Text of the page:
Quick Chess Tactics Test: Can You Solve All?

Sunday is time for Chess King tactics test. Here are three positions from real games. Can you solve them all? In the first position on the left, White to play and win. Mendoza-Diaz, Colombia, 1996. Should White retreat the Bishop from h6 as the mate threat on g7 is thwarted by the Black Queen on f6? Read more…

Weekend Chess King Class: Learn Checkmate with Bishop+Knight

Chess King is ready with an endgame lesson for you. Do you know how to checkmate with the Bishop and Knight? The position on the left is the basic motif that you must remember always. Learn the entire method easily with the award-winning podcast series hosted by Chess Queen™ Alexandra Kosteniuk. Read more…

Can You Win This Pawn Roll? Topalov-Dominguez 1-0

We’re back to talking about the virtues of understanding endgames. Here’s one from Veselin Topalov-Leinier Dominguez at the London Chess Grand Prix Round 6 (Report on Chess Blog). Can you win the pawn roll for White? Black has just played 40….Bh5 Hint: Remember the White King has to be activated so you need to find the right route for him as well. Read more…

Find Winning Idea: Kasimdzhanov-Mamedyarov 0-1

Here is an interesting game form the sixth round at the London Chess Grand Prix. Rustam Kasimdzhanov took on Shakhriyar Mamedyarov in a Semi-Slav game where White seemed to be going along fine. But, Mamedyarov was waiting for his opportunities and Kasimdzhanov played 38.Rbd2. Find the winning idea/combination for Black. Read more…

London Chess Grand Prix: Hikaru Nakamura vs Wang Hao 0-1

The position is from the sixth round at the London Chess Grand Prix. Hikaru Nakamura, playing White is already on the defensive against Wang Hao, and then he makes a blunder by 45.Nxa4. Can you figure out the winning combination for Black from this position? Read more…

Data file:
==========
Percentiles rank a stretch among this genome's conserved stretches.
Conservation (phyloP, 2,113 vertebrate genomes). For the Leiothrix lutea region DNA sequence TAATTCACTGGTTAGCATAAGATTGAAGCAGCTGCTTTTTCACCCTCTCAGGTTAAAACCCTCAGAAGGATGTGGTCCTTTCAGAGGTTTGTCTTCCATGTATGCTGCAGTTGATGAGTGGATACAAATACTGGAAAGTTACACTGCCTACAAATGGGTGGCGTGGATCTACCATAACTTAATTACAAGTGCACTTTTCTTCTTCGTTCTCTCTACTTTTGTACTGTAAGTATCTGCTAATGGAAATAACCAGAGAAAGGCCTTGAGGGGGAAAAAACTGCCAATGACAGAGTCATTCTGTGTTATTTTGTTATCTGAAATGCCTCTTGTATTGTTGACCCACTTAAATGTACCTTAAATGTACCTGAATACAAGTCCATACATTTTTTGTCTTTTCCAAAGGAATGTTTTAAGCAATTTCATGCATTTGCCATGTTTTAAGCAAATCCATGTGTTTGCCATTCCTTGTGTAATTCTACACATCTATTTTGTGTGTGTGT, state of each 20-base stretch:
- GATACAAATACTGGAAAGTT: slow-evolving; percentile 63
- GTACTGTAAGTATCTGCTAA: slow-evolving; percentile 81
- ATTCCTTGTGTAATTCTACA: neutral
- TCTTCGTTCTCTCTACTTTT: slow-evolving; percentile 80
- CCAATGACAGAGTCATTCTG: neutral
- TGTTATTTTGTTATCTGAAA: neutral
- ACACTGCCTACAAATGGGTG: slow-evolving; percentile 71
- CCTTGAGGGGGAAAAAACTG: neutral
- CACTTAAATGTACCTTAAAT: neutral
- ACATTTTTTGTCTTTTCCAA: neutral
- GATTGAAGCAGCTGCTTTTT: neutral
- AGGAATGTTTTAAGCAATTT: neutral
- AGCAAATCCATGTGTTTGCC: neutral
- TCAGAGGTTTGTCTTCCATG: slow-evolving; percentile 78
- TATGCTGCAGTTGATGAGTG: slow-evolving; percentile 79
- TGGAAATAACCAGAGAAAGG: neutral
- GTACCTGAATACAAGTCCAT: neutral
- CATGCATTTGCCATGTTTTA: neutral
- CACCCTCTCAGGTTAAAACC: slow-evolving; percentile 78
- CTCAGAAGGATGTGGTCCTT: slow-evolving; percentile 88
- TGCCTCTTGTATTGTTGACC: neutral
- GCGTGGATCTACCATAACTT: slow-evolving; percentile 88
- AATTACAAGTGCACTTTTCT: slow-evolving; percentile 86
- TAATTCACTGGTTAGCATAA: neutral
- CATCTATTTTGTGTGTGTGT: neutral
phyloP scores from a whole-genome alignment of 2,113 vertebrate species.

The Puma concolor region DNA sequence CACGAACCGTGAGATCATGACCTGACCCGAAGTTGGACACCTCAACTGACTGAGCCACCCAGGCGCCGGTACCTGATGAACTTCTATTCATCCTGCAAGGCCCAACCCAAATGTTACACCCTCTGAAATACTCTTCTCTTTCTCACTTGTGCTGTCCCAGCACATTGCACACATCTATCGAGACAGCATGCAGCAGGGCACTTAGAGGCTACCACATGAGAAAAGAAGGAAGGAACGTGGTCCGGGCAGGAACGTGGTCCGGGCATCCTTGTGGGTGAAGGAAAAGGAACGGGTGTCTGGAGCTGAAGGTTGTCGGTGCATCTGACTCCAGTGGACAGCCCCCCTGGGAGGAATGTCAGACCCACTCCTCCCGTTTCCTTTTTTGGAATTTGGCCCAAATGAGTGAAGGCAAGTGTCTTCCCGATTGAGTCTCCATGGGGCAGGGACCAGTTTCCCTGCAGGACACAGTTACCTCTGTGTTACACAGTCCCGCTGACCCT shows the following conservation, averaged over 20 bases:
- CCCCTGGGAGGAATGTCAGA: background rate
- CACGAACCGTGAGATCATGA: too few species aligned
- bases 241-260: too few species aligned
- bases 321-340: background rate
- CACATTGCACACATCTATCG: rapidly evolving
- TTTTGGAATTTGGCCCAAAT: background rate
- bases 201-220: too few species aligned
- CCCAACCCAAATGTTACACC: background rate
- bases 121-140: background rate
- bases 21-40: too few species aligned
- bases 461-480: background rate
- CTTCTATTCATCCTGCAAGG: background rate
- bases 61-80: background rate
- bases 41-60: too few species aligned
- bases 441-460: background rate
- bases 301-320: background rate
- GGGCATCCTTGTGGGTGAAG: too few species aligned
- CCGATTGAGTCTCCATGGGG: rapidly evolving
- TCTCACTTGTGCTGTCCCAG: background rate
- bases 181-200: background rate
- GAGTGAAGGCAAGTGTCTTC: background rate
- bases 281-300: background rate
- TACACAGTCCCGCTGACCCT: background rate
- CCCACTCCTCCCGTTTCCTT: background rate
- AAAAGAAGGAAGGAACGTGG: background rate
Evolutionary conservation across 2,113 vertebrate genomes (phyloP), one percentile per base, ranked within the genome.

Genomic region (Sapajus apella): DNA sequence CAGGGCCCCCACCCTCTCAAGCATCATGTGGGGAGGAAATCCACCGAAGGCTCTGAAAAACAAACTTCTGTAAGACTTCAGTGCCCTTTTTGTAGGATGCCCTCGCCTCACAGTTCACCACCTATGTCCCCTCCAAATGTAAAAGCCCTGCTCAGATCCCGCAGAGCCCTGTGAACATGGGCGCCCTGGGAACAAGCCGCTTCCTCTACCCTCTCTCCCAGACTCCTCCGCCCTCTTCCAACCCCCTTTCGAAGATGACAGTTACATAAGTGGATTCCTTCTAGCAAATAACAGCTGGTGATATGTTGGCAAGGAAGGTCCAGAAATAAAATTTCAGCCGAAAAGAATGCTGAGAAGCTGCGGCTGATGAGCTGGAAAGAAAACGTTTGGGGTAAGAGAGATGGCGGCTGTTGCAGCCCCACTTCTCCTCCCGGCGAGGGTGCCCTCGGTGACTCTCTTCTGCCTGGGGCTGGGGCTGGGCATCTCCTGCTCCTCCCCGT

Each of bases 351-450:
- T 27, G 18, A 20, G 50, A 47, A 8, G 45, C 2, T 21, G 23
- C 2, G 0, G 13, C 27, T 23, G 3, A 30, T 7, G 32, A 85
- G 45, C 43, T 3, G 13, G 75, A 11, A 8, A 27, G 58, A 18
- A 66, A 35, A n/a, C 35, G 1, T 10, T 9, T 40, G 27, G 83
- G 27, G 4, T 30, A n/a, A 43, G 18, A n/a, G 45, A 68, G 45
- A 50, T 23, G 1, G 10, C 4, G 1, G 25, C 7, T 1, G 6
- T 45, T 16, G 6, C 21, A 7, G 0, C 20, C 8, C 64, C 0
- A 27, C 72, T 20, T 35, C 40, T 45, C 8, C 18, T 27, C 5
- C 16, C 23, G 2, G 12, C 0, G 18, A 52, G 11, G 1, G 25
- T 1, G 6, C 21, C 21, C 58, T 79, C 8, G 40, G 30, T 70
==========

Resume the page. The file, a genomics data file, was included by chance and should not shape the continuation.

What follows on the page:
Ankara Women’s Chess Grand Prix: Humpy-Muzychuk 0-1

The Women’s Chess Grand Prix in Ankara – the sixth and final one in the series 2011/12 – witnessed a top-seed clash between Anna Muzychuk and Koneru Humpy in the ninth round. Humpy was cruising along fine till she lost a pawn and that eventually led to a lost endgame. You can watch the game in the super Chess King applet below. Read more…

London Chess Grand Prix R5: Find Win Dominguez Missed Vs Nakamura

The London Chess Grand Prix goes into its first rest day after five rounds. Boris Gelfand is in the lead. (Tournament report on Chess Blog.) All games were drawn in the fifth round. However, Leinier Dominguez missed a win against US Chess Champion Hikaru Nakamura. Black has just played 68. …Rb8. Can you find the winning continuation for White? Read more…

Sao Paulo Chess Masters Grand Slam R2: Anand-Aronian Draw

World Chess Champion Viswanathan Anand and World No. 2 Levon Aronian drew their game with a three-fold repetition in the second round at the Sao Paulo Chess Masters Grand Slam. Check it out with Chess King. Draw was agreed in a totally balanced position – two minor pieces each and equal number of pawn on both sides in what is a dead draw. Read more…

Sao Paulo Chess Masters Grand Slam R2: Carlsen Finds Right Endgame to Beat Vallejo

World No. 1 Magnus Carlsen forced out a win from a draw against Vallejo Pons in the second round at the Sao Paulo Chess Masters Grand Slam. (Report on Chess Blog.) In the position on the left, White has just played 34.Nxa6. Magnus Carlsen managed to find the right path for the Bishop to win the game. Can you? Read more…

Sao Paulo Chess Masters R2: Caruana’s Double Exchange Sac Beats Karjakin

The second round of the Sao Paulo Chess Masters Grand Slam witnessed Italian GM Fabiano Caruana take on Russian GM Sergey Karjakin in a ruthless game. Caruana – with Black – found the White pieces uncoordinated and went for a double exchange sacrifice to win. Caruana now leads with a perfect score after two rounds. (Report on Chess Blog.) Black is winning as White has just played 26.g4. A simple, safe continuation like 26. …Qc8 or even 26. …Ne5 wins for Black. But, can you figure out the attacking line that Caruana went for? Read more…

Women’s Chess Grand Prix: Humpy vs Wenjun 1-0 (Psychology of Chess)